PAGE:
As Christians were celebrating Pentecost in Qamishli, Syria, a suicide bomber disguised as a priest struck, killing three Assyrians and wounding five others.
The Sunday attack on 19 June was apparently targeting Syriac Orthodox Patriarch Ignatius Aphrem II, and was reminiscent of another nearly a century ago which killed the Catholicos Patriarch of the Assyrian Church of the East, Shimun XXI Benjamin, in 1918.
Patriarch Aphrem survived the blast, which occurred while he was at St. Gabriel’s Church commemorating the Syriac/Assyrian victims of genocide a hundred years ago.
At that time the Assyrian community had just experienced its deadly ‘Sayfo’. Together with other indigenous Christian populations, they were subjected to genocide on the dying days of the last Islamic Caliphate under the Ottoman Empire.
The Conference of European Churches (CEC) has expressed its dismay at the news.
“Along with Armenians, Greeks, and other ethnic groups in the region, Syriac Christians have survived genocide and oppression over the course of centuries.”
“Along with Armenians, Greeks, and other ethnic groups in the region, Syriac Christians have survived genocide and oppression over the course of centuries. We are now witnessing yet another wave of persecution and murder against these Christians and other indigenous religious and ethnic communities in the Middle East” said a statement by the CEC.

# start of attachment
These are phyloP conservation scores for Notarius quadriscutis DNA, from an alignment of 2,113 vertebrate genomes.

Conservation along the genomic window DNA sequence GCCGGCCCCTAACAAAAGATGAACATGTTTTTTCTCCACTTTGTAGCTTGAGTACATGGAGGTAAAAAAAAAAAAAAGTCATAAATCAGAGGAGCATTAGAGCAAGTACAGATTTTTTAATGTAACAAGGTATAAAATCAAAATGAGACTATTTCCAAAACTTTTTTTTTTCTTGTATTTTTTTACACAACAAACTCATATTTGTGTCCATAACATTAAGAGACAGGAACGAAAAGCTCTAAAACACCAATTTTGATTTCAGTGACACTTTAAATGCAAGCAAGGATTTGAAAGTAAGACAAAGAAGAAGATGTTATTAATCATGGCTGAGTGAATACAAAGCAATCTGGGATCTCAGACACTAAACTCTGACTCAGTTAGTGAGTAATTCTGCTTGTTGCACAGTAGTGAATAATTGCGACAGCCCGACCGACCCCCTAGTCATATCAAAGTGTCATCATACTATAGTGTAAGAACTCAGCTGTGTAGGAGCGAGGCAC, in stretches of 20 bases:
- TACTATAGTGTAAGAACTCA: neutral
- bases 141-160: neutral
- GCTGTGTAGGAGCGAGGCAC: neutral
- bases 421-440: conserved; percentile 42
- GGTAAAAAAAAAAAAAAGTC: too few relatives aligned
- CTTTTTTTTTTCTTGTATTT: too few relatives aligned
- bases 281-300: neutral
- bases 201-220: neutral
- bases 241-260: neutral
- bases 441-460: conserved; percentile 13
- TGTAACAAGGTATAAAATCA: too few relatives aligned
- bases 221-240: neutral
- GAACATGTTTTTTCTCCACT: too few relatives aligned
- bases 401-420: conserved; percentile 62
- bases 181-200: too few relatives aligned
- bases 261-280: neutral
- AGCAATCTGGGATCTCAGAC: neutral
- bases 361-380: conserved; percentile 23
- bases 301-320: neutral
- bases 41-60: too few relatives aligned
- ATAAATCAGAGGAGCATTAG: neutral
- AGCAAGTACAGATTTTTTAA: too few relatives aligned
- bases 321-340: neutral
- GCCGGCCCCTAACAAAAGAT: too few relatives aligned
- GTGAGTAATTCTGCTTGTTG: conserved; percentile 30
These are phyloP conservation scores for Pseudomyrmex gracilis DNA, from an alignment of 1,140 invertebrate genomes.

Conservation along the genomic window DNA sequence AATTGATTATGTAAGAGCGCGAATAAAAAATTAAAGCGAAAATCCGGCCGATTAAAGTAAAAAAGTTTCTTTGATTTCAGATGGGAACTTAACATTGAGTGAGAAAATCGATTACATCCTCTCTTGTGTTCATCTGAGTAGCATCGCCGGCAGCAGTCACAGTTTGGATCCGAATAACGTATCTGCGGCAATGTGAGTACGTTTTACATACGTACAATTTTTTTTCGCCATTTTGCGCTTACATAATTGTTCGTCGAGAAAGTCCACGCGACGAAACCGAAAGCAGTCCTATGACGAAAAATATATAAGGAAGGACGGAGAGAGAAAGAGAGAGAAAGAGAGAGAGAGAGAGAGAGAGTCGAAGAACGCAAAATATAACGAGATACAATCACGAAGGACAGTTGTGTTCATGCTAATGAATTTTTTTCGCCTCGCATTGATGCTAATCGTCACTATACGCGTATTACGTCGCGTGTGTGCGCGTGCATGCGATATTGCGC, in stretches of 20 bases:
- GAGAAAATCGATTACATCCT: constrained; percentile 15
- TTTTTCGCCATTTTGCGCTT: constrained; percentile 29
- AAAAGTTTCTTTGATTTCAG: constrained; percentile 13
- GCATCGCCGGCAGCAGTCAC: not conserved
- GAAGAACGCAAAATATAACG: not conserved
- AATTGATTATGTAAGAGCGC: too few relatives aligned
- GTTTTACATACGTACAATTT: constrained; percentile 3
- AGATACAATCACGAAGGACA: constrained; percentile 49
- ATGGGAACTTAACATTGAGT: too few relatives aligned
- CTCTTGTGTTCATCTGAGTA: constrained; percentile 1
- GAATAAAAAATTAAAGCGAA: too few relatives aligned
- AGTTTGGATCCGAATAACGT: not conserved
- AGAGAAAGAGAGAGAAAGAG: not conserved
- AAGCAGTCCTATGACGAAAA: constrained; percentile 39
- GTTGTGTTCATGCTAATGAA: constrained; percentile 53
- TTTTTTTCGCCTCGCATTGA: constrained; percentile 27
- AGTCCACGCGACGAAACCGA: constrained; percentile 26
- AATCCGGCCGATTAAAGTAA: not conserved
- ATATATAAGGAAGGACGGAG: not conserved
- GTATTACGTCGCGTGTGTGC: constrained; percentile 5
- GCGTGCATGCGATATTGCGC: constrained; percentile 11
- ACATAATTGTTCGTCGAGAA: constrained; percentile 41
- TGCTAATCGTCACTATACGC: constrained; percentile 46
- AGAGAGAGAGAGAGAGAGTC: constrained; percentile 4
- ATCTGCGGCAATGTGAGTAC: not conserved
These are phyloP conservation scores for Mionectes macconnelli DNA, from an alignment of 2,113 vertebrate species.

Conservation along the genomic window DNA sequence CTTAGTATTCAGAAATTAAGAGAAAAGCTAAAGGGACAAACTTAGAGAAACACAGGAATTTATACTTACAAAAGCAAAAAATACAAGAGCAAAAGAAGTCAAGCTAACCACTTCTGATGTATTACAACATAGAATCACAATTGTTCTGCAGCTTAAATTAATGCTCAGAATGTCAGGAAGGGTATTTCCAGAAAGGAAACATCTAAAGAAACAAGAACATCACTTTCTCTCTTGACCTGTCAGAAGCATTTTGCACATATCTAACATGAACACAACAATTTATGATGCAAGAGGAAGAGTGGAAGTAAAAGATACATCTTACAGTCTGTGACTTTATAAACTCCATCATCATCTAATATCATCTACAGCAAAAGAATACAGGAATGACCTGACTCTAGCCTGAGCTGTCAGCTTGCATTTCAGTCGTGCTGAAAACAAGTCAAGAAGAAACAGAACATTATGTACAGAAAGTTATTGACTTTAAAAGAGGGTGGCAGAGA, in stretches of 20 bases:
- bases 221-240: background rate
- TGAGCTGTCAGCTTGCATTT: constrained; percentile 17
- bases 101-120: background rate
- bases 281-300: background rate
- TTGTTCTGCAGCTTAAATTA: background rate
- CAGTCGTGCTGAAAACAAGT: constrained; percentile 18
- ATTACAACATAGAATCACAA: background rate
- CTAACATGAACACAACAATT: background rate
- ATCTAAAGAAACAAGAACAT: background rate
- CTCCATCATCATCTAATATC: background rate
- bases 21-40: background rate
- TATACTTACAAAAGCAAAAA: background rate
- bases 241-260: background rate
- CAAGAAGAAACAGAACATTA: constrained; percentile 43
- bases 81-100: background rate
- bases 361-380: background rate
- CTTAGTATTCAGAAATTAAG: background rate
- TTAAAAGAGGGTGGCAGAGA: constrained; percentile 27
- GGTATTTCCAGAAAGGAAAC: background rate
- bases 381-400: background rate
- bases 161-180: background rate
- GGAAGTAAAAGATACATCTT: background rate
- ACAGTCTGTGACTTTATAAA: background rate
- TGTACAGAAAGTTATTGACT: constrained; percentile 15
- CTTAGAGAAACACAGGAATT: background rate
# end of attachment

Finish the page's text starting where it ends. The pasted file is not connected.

Following the attack, a statement by the Syriac Orthodox Patriarchate Wednesday confirmed Aphrem’s safe return to Damascus “after the inauguration of a monument for the Genocide”.
During the visit to Qamishli, “The faithful were gathered inside the auditorium of St. Gabriel School to celebrate the 101st annual Sayfo commemoration when a suicide bomber set himself off a short distance from the place.”
Lebanon 24, a Lebanese news website, quoted a Syriac Orthodox Bishop of Lebanon saying a blast was heard outside the gathering hall, as the Patriarch tried to calm his audience.
“Despite the heat, nearly 4,000 of the faithful had walked through the streets to the new memorial carrying crosses and rosaries,” recalled Bishop George Saliba, who himself was at Aphrem’s side as the events unfolded.
“At the ceremony hall while a speech was given, a blast was heard outside. The Patriarch calmed the audience and asked for the proceedings to continue. He assured everyone Syriac guards were on top of things.”
According to the Assyrian International News Agency (AINA), Sunday morning’s attack was the fourth on Assyrians in Qamishli in the past six months. Since 30 December, a total of 22 Assyrian Christians were killed in this one, relatively safe, Syrian city alone.
Today the Patriarch’s own birthplace city of Al-Qamishli is mainly Kurdish. Just across from the Turkish border in north eastern Syria, the town was founded by Assyrian/Syriac refugees fleeing genocide.